It was determined the in- 
ertia reels locking acti- 
vating force should be 
reduced from the 1.5 to 
3 g's to ,75 to 1.5 g's. 



Table V-1 (Cont'd) 
Area Tested 



Merits 



Deficiencies 



Remarks 



Lap Belt 



Retractable belt met 
the requirement for a 
convenient storable 
belt system. 



No Place to store either 
the buckle or hook end. 
Lack of a stop on the 
belt to prevent complete 
retraction below the 
seat. 



Some test subjects v-jouIc 
have preferred a manuslly 
adjustable belt to allovj 
different tensions in 
^ero gravity. 



Crotch Belt 






Couch Adjustments 
Body Support 
Position 



Easily accessible and 
operated very 
smoothly. 



With both hands occu- 
pied holding the re- 
lease tabs open, there 
is no chance to pinch 
the hands in the 
structural members. 
The body could be po- 
sitioned from a supine 
to an erect sitting 
position. 



When attached it hinders 
the couch occupant from 
changing positions on 
the inner body support. 



The release tabs were 
small and with both hands 
in a fixed position the 
occupant had to use 
"body english" to change 
positions. The initial 
design allowed too much 
free play and eventual 
failure of the system. 



An inertia locking reel 
in the . 75 to 1.5 g's 
range should be inves- 
tigated as a replace- 
ment. 



To fully incorporate the 
modification of the addi- 
tion of attaching the 
"pass thru" P.L. Porter 
mechanical locks to the 
back section, the con- 
trol of these locks re- 
quire some redesign. 
This eliminates almost 
all free play in the 
system. Some subjects 
felt some type of me- 
chanical assist would 



Table V-L (Cont'd) 
Area Tested 



Merits 



Def icienc ies 



Remarks 



Body Support 
Position (Cont'd) 



be useful to change body 
positions and a one 
handed operation would 
be preferred. 



Seat Adjustment 



Not tested, 



One-g tests determined 
this feature is not re- 
quired. 



Foot Pan 



< 



The adjustment range 
was adequate for all 
personnel and the op- 
eration was very 
smooth. Redundancy 
was built-in with a 
lock on each side. 
Spring return worked 
very well. 



The control tabs were 
small and required both 
hands to operate. Occu- 
pant had to bend over to 
reach the control tabs. 
Foot restraint would not 
accept flight boots. Re-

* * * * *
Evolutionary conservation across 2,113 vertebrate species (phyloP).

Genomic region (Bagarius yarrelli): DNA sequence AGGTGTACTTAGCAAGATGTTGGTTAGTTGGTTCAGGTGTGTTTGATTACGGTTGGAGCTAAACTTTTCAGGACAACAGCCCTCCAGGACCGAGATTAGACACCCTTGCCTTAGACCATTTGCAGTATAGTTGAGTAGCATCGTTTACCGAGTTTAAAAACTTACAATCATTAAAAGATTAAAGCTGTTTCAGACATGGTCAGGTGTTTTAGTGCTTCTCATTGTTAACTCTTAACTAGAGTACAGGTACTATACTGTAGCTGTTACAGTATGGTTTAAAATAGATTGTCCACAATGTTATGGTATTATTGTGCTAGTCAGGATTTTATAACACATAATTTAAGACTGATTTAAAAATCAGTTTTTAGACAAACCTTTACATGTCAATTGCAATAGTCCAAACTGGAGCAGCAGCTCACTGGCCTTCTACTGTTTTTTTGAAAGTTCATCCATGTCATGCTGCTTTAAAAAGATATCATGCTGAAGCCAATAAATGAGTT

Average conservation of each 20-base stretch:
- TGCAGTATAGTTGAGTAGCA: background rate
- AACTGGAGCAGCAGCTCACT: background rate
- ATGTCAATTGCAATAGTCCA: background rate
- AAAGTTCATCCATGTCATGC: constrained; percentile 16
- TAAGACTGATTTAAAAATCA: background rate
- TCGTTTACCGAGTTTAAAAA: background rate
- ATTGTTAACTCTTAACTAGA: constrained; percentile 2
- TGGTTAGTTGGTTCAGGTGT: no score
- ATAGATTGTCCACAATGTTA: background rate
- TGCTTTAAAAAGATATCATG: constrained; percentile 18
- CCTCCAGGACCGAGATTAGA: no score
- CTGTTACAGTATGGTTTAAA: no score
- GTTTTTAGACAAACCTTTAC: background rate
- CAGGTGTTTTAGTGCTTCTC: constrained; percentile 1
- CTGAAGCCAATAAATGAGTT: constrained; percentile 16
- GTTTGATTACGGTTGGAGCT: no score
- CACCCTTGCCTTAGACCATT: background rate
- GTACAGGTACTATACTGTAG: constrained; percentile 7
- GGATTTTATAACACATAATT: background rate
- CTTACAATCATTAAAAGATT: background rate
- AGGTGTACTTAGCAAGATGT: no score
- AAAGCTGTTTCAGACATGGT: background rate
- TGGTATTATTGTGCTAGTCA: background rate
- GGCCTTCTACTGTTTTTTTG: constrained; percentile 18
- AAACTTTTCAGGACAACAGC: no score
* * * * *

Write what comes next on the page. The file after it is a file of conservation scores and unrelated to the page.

ference Figure V-26. 



Since the flight boots 
would not fit under the 
foot restraint, this 
item was not used to 
assist in entry. When 
it was used while sit- 
ting it forced the 
calf of the occupant's 
leg into the structural 
member of the leg sec- 
tion, causing a pres- 
sure point. Some sub- 
jects recommended that 
this adjustment be a 
one-handed operation. 



Table V-1 (Cont'd) 
Area Tested 



Merits 



Def iclenc ies 



Remarks 



Arm Rests 



Operated very smoothly 
and provided some 
security to the couch 
occupant. 



The inherent free play 
made the couch test sub- 
jects feel as though the 
arm rests were not strong 
enough. 



The arm rests operated 
satisfactorily for what 
they were Intended. 



Head Rest 



< 
1 



operated smoothly and 
provided adequate sup- 
port for the head. 



With seat and back cush- 
ions in place the head 
could come in contact 
with the control handle 
during the 2.5 "G" pull- 
out. 



The almost full-up 
position was used by 
most test subjects. 
It was suggested that 
the head set elevation 
be by means other than 
a hinge in order to 
get support for the 
full head. 



Accessibility 



The couch occupant 
could reach all posi- 
tioning controls, 
tape player, headset 
stowage, tissue dis- 
penser, and trash re- 
ceptacle while in any 
position in the couch. 



Access to the stowage 
compartments are only 
accessible from the rear 
of the couch. The lids 
on the light/vent hous- 
ings required too much 
effort to close. The con- 
trols along the top of 
the couch shell sides 
could be tilted toward 
the occupant to facili- 



During the flights the 
rear sliding compart- 
ment doors popped 
loose several times, 
the design did retain 
the doors in a loose 
condition. It would 
take major modifica- 
tion to improve visi- 
bility of controls. 



Table V-1 (Cont'd) 
Area Tested 



Merits 



Def 



icienc les 



Remarks 



Accesaibllity 
(Cont'd) 



tate visual acquisition 
and improve access. 
Attachment of the shoul- 
der belts on the storage 
pins was difficult with 
the cushions in place. 






Rotational 
Capabilities 



With the rotational 
lock released, the 
couch moved very 
easily about its lon- 
gitudinal axis and 
sought the gravity 
vector as the aircraft 
completed its parabo- 
lic flight path. 



The release control 
would flex and therefore 
would not completely re- 
lease the locking pawls 
every time. The lock 
actuating cable would 
tend to hang up. The 
pawl actuating levers 
should be spring loaded. 
There was no dampening 
of the movement. 



The bracketry support- 
ing the rotational con- 
trol lever requires some 
structural strengthening 
to provide a solid base. 
The control lever mater- 
ial should be changed 
from aluminum to steel.